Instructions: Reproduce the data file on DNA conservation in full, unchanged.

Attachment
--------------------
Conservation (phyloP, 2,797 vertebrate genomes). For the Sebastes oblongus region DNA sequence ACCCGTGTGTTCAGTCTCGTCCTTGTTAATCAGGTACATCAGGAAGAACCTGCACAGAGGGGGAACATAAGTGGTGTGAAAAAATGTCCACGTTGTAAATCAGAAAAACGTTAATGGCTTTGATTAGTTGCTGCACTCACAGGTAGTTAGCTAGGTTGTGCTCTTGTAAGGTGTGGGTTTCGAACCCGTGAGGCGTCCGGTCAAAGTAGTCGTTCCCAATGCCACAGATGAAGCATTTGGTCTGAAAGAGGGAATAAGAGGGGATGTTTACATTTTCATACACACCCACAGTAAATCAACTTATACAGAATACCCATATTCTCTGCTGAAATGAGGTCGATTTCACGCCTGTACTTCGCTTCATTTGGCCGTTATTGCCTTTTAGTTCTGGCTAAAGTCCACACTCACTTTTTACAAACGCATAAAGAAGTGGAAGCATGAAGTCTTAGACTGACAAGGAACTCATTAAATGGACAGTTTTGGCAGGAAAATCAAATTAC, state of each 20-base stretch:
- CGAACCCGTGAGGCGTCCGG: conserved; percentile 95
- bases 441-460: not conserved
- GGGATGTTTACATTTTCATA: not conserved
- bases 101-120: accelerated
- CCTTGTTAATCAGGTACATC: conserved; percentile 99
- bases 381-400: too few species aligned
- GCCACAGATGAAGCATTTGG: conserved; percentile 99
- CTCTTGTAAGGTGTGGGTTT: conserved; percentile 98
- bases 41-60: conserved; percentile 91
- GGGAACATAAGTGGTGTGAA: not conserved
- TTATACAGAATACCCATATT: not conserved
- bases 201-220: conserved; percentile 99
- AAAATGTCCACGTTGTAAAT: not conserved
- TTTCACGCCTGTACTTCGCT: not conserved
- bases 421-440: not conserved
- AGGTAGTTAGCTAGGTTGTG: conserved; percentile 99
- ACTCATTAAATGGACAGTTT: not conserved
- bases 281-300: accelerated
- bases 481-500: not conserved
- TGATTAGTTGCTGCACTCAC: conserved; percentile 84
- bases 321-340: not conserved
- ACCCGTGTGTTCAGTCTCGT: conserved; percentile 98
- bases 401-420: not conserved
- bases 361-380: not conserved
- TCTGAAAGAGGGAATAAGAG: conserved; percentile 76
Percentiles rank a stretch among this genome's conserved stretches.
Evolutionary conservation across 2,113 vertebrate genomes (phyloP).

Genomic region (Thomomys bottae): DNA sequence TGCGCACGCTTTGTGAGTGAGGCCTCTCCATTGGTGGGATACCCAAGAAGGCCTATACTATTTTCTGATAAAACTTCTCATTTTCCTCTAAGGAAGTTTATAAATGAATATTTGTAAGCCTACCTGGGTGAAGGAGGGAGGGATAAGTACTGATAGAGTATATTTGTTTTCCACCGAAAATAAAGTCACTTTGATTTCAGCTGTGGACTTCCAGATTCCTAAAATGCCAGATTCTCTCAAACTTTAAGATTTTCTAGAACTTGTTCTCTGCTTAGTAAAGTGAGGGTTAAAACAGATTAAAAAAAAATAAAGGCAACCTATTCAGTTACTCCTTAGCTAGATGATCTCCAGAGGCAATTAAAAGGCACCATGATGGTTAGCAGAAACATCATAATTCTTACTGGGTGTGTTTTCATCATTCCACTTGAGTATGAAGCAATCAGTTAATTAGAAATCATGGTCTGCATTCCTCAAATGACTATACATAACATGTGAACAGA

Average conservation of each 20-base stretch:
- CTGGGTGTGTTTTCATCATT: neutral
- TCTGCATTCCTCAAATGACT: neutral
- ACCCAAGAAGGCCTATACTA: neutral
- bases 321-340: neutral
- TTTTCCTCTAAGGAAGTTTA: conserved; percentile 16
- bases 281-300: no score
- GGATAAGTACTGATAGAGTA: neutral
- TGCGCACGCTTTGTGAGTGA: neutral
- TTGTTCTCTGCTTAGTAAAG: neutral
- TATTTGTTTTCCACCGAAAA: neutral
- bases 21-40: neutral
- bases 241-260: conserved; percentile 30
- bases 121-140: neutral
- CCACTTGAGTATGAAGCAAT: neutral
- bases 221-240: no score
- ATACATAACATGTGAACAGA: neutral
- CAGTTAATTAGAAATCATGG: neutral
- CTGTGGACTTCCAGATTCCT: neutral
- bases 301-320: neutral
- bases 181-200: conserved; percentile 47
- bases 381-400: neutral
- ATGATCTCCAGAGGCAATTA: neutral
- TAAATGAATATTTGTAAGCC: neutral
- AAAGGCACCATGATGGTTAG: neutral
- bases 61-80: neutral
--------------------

Conservation (phyloP, 2,797 vertebrate genomes). For the Sebastes oblongus region DNA sequence ACCCGTGTGTTCAGTCTCGTCCTTGTTAATCAGGTACATCAGGAAGAACCTGCACAGAGGGGGAACATAAGTGGTGTGAAAAAATGTCCACGTTGTAAATCAGAAAAACGTTAATGGCTTTGATTAGTTGCTGCACTCACAGGTAGTTAGCTAGGTTGTGCTCTTGTAAGGTGTGGGTTTCGAACCCGTGAGGCGTCCGGTCAAAGTAGTCGTTCCCAATGCCACAGATGAAGCATTTGGTCTGAAAGAGGGAATAAGAGGGGATGTTTACATTTTCATACACACCCACAGTAAATCAACTTATACAGAATACCCATATTCTCTGCTGAAATGAGGTCGATTTCACGCCTGTACTTCGCTTCATTTGGCCGTTATTGCCTTTTAGTTCTGGCTAAAGTCCACACTCACTTTTTACAAACGCATAAAGAAGTGGAAGCATGAAGTCTTAGACTGACAAGGAACTCATTAAATGGACAGTTTTGGCAGGAAAATCAAATTAC, state of each 20-base stretch:
- CGAACCCGTGAGGCGTCCGG: conserved; percentile 95
- bases 441-460: not conserved
- GGGATGTTTACATTTTCATA: not conserved
- bases 101-120: accelerated
- CCTTGTTAATCAGGTACATC: conserved; percentile 99
- bases 381-400: too few species aligned
- GCCACAGATGAAGCATTTGG: conserved; percentile 99
- CTCTTGTAAGGTGTGGGTTT: conserved; percentile 98
- bases 41-60: conserved; percentile 91
- GGGAACATAAGTGGTGTGAA: not conserved
- TTATACAGAATACCCATATT: not conserved
- bases 201-220: conserved; percentile 99
- AAAATGTCCACGTTGTAAAT: not conserved
- TTTCACGCCTGTACTTCGCT: not conserved
- bases 421-440: not conserved
- AGGTAGTTAGCTAGGTTGTG: conserved; percentile 99
- ACTCATTAAATGGACAGTTT: not conserved
- bases 281-300: accelerated
- bases 481-500: not conserved
- TGATTAGTTGCTGCACTCAC: conserved; percentile 84
- bases 321-340: not conserved
- ACCCGTGTGTTCAGTCTCGT: conserved; percentile 98
- bases 401-420: not conserved
- bases 361-380: not conserved
- TCTGAAAGAGGGAATAAGAG: conserved; percentile 76
Percentiles rank a stretch among this genome's conserved stretches.
Evolutionary conservation across 2,113 vertebrate genomes (phyloP).

Genomic region (Thomomys bottae): DNA sequence TGCGCACGCTTTGTGAGTGAGGCCTCTCCATTGGTGGGATACCCAAGAAGGCCTATACTATTTTCTGATAAAACTTCTCATTTTCCTCTAAGGAAGTTTATAAATGAATATTTGTAAGCCTACCTGGGTGAAGGAGGGAGGGATAAGTACTGATAGAGTATATTTGTTTTCCACCGAAAATAAAGTCACTTTGATTTCAGCTGTGGACTTCCAGATTCCTAAAATGCCAGATTCTCTCAAACTTTAAGATTTTCTAGAACTTGTTCTCTGCTTAGTAAAGTGAGGGTTAAAACAGATTAAAAAAAAATAAAGGCAACCTATTCAGTTACTCCTTAGCTAGATGATCTCCAGAGGCAATTAAAAGGCACCATGATGGTTAGCAGAAACATCATAATTCTTACTGGGTGTGTTTTCATCATTCCACTTGAGTATGAAGCAATCAGTTAATTAGAAATCATGGTCTGCATTCCTCAAATGACTATACATAACATGTGAACAGA

Average conservation of each 20-base stretch:
- CTGGGTGTGTTTTCATCATT: neutral
- TCTGCATTCCTCAAATGACT: neutral
- ACCCAAGAAGGCCTATACTA: neutral
- bases 321-340: neutral
- TTTTCCTCTAAGGAAGTTTA: conserved; percentile 16
- bases 281-300: no score
- GGATAAGTACTGATAGAGTA: neutral
- TGCGCACGCTTTGTGAGTGA: neutral
- TTGTTCTCTGCTTAGTAAAG: neutral
- TATTTGTTTTCCACCGAAAA: neutral
- bases 21-40: neutral
- bases 241-260: conserved; percentile 30
- bases 121-140: neutral
- CCACTTGAGTATGAAGCAAT: neutral
- bases 221-240: no score
- ATACATAACATGTGAACAGA: neutral
- CAGTTAATTAGAAATCATGG: neutral
- CTGTGGACTTCCAGATTCCT: neutral
- bases 301-320: neutral
- bases 181-200: conserved; percentile 47
- bases 381-400: neutral
- ATGATCTCCAGAGGCAATTA: neutral
- TAAATGAATATTTGTAAGCC: neutral
- AAAGGCACCATGATGGTTAG: neutral
- bases 61-80: neutral